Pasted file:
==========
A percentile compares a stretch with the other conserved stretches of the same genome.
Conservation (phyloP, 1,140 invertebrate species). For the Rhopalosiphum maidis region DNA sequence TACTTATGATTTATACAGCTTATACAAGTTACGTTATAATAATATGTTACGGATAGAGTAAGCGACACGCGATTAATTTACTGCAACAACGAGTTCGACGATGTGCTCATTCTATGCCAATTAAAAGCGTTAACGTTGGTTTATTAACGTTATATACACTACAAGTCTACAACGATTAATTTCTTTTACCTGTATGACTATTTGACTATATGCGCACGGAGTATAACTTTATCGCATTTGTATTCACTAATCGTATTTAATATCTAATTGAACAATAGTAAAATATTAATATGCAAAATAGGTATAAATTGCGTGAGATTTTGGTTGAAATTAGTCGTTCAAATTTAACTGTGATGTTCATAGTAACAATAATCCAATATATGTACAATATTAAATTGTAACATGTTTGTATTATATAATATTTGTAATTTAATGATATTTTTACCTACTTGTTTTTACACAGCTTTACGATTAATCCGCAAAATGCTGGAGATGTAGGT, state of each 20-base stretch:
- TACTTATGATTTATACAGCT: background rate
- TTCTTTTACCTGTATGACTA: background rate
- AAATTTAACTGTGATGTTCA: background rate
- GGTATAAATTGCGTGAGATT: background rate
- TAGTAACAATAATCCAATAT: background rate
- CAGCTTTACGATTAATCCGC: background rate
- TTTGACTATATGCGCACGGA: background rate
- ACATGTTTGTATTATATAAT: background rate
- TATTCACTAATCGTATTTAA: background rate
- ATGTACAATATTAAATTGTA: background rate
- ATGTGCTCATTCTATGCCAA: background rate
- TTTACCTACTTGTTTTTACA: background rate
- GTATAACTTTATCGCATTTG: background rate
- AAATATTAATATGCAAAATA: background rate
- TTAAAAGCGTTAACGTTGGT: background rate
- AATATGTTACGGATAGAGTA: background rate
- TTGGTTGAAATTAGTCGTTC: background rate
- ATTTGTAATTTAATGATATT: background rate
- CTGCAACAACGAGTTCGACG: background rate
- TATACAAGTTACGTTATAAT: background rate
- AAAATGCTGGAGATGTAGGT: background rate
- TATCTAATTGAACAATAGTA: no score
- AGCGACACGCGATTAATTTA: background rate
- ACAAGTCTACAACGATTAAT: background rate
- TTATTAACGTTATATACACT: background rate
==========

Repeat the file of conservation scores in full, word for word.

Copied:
A percentile compares a stretch with the other conserved stretches of the same genome.
Conservation (phyloP, 1,140 invertebrate species). For the Rhopalosiphum maidis region DNA sequence TACTTATGATTTATACAGCTTATACAAGTTACGTTATAATAATATGTTACGGATAGAGTAAGCGACACGCGATTAATTTACTGCAACAACGAGTTCGACGATGTGCTCATTCTATGCCAATTAAAAGCGTTAACGTTGGTTTATTAACGTTATATACACTACAAGTCTACAACGATTAATTTCTTTTACCTGTATGACTATTTGACTATATGCGCACGGAGTATAACTTTATCGCATTTGTATTCACTAATCGTATTTAATATCTAATTGAACAATAGTAAAATATTAATATGCAAAATAGGTATAAATTGCGTGAGATTTTGGTTGAAATTAGTCGTTCAAATTTAACTGTGATGTTCATAGTAACAATAATCCAATATATGTACAATATTAAATTGTAACATGTTTGTATTATATAATATTTGTAATTTAATGATATTTTTACCTACTTGTTTTTACACAGCTTTACGATTAATCCGCAAAATGCTGGAGATGTAGGT, state of each 20-base stretch:
- TACTTATGATTTATACAGCT: background rate
- TTCTTTTACCTGTATGACTA: background rate
- AAATTTAACTGTGATGTTCA: background rate
- GGTATAAATTGCGTGAGATT: background rate
- TAGTAACAATAATCCAATAT: background rate
- CAGCTTTACGATTAATCCGC: background rate
- TTTGACTATATGCGCACGGA: background rate
- ACATGTTTGTATTATATAAT: background rate
- TATTCACTAATCGTATTTAA: background rate
- ATGTACAATATTAAATTGTA: background rate
- ATGTGCTCATTCTATGCCAA: background rate
- TTTACCTACTTGTTTTTACA: background rate
- GTATAACTTTATCGCATTTG: background rate
- AAATATTAATATGCAAAATA: background rate
- TTAAAAGCGTTAACGTTGGT: background rate
- AATATGTTACGGATAGAGTA: background rate
- TTGGTTGAAATTAGTCGTTC: background rate
- ATTTGTAATTTAATGATATT: background rate
- CTGCAACAACGAGTTCGACG: background rate
- TATACAAGTTACGTTATAAT: background rate
- AAAATGCTGGAGATGTAGGT: background rate
- TATCTAATTGAACAATAGTA: no score
- AGCGACACGCGATTAATTTA: background rate
- ACAAGTCTACAACGATTAAT: background rate
- TTATTAACGTTATATACACT: background rate